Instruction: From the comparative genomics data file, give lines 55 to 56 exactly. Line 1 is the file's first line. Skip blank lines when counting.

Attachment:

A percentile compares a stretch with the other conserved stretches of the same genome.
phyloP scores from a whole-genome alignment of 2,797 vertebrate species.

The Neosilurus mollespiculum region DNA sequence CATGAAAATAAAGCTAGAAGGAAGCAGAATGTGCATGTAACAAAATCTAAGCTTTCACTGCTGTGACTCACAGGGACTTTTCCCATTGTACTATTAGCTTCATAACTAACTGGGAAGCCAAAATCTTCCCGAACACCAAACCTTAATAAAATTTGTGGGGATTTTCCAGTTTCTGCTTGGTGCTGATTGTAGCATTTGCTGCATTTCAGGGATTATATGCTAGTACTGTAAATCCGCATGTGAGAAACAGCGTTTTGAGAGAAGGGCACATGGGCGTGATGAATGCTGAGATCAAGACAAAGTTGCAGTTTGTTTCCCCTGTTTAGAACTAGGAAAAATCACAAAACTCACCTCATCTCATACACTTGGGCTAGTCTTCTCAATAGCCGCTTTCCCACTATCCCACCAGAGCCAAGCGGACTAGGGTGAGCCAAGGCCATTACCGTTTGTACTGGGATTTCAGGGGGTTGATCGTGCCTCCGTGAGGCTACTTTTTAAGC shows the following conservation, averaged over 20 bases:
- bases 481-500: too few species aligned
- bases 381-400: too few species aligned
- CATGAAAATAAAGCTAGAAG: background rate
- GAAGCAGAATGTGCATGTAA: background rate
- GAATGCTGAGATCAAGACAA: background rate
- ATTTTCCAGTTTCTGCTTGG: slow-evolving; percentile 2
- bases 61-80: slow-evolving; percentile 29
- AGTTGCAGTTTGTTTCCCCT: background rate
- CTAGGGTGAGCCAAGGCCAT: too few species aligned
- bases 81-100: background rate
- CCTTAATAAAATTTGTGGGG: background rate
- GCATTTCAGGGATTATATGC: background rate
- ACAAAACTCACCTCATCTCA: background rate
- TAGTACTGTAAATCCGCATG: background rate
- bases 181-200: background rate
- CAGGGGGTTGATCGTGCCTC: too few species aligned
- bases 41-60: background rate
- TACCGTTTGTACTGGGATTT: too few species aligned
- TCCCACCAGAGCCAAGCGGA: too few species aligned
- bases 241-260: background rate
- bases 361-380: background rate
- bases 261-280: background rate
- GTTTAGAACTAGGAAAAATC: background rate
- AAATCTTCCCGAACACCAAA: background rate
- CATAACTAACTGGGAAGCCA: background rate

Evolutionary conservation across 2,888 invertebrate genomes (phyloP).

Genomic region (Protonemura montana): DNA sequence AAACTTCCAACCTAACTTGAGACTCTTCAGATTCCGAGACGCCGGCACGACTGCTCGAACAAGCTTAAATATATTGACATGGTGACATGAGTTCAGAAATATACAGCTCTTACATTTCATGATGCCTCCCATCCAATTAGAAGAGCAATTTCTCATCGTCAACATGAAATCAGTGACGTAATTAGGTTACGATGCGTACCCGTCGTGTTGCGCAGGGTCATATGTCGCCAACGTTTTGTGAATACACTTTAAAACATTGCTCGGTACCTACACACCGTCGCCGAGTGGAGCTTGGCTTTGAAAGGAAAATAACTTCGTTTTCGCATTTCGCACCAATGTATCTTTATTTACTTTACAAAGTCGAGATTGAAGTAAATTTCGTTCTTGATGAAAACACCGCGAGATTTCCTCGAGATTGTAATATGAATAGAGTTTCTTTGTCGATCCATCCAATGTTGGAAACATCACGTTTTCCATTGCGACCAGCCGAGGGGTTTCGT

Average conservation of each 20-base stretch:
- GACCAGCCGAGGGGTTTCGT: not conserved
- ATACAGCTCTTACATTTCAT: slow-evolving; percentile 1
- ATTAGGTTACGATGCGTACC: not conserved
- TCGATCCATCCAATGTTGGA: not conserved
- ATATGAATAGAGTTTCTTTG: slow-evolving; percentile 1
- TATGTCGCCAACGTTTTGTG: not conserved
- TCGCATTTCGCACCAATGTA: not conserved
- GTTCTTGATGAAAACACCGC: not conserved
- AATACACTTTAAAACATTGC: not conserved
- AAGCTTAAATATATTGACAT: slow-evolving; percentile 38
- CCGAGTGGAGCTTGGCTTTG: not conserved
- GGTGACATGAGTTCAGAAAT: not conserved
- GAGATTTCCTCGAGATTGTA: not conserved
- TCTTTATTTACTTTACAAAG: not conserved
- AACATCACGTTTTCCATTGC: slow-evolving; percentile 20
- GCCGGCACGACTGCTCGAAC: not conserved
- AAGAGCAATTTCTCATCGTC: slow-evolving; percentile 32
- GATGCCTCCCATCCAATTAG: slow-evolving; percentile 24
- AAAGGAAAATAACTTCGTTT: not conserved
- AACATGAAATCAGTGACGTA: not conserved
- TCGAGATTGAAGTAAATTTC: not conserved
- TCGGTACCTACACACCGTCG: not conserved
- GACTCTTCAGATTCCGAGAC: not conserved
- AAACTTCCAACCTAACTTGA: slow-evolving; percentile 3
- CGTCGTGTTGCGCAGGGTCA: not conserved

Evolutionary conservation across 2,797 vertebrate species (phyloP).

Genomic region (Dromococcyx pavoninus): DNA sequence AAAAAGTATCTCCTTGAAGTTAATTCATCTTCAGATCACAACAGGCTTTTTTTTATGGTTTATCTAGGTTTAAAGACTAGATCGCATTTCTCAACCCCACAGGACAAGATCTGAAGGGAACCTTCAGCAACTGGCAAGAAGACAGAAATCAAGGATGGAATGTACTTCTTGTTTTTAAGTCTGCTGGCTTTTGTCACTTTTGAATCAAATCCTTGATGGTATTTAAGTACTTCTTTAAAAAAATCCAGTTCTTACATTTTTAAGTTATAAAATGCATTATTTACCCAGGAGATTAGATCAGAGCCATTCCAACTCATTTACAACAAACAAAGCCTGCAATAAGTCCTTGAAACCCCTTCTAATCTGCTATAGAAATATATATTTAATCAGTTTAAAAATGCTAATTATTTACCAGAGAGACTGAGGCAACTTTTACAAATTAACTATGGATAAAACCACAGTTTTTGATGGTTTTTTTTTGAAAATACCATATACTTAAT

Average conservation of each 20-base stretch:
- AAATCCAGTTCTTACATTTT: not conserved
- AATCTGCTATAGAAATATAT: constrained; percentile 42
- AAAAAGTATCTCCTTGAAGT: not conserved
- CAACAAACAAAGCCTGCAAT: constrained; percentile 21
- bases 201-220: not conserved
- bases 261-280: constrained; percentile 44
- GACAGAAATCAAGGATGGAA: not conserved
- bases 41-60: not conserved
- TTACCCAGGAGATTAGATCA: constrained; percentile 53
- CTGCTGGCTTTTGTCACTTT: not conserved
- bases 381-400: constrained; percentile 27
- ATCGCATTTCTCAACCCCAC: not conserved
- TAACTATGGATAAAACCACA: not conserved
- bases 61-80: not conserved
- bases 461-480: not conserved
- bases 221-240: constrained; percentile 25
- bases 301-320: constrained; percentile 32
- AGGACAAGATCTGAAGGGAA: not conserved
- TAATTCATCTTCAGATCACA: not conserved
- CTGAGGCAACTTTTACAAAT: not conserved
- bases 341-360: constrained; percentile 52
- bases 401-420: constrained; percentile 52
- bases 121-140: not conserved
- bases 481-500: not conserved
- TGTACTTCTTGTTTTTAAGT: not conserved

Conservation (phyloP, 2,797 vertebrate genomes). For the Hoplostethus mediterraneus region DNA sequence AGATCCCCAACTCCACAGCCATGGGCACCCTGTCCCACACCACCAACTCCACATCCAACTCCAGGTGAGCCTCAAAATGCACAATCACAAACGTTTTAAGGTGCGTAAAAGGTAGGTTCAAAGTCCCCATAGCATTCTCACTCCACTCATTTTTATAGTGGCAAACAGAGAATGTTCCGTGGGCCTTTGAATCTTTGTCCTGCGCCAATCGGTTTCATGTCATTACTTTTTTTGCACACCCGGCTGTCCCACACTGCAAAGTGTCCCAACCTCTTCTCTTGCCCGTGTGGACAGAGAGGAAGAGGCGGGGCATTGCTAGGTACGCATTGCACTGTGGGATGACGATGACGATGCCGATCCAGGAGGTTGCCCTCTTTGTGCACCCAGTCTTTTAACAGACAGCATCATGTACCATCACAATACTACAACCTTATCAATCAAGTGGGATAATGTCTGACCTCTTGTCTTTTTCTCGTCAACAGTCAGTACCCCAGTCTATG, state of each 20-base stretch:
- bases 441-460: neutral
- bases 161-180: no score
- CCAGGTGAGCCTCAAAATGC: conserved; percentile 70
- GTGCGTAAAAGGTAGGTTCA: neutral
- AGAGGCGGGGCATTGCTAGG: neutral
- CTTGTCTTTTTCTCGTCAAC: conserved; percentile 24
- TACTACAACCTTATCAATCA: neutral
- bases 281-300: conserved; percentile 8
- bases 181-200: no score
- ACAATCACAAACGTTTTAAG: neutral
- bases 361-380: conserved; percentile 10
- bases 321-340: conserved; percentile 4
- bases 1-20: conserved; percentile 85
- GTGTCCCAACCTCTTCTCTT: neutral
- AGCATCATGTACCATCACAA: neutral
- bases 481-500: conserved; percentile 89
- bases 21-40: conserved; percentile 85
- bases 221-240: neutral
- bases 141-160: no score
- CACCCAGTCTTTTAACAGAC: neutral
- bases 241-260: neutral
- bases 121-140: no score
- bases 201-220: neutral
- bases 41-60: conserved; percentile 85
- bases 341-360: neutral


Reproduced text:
- AAACTTCCAACCTAACTTGA: slow-evolving; percentile 3
- CGTCGTGTTGCGCAGGGTCA: not conserved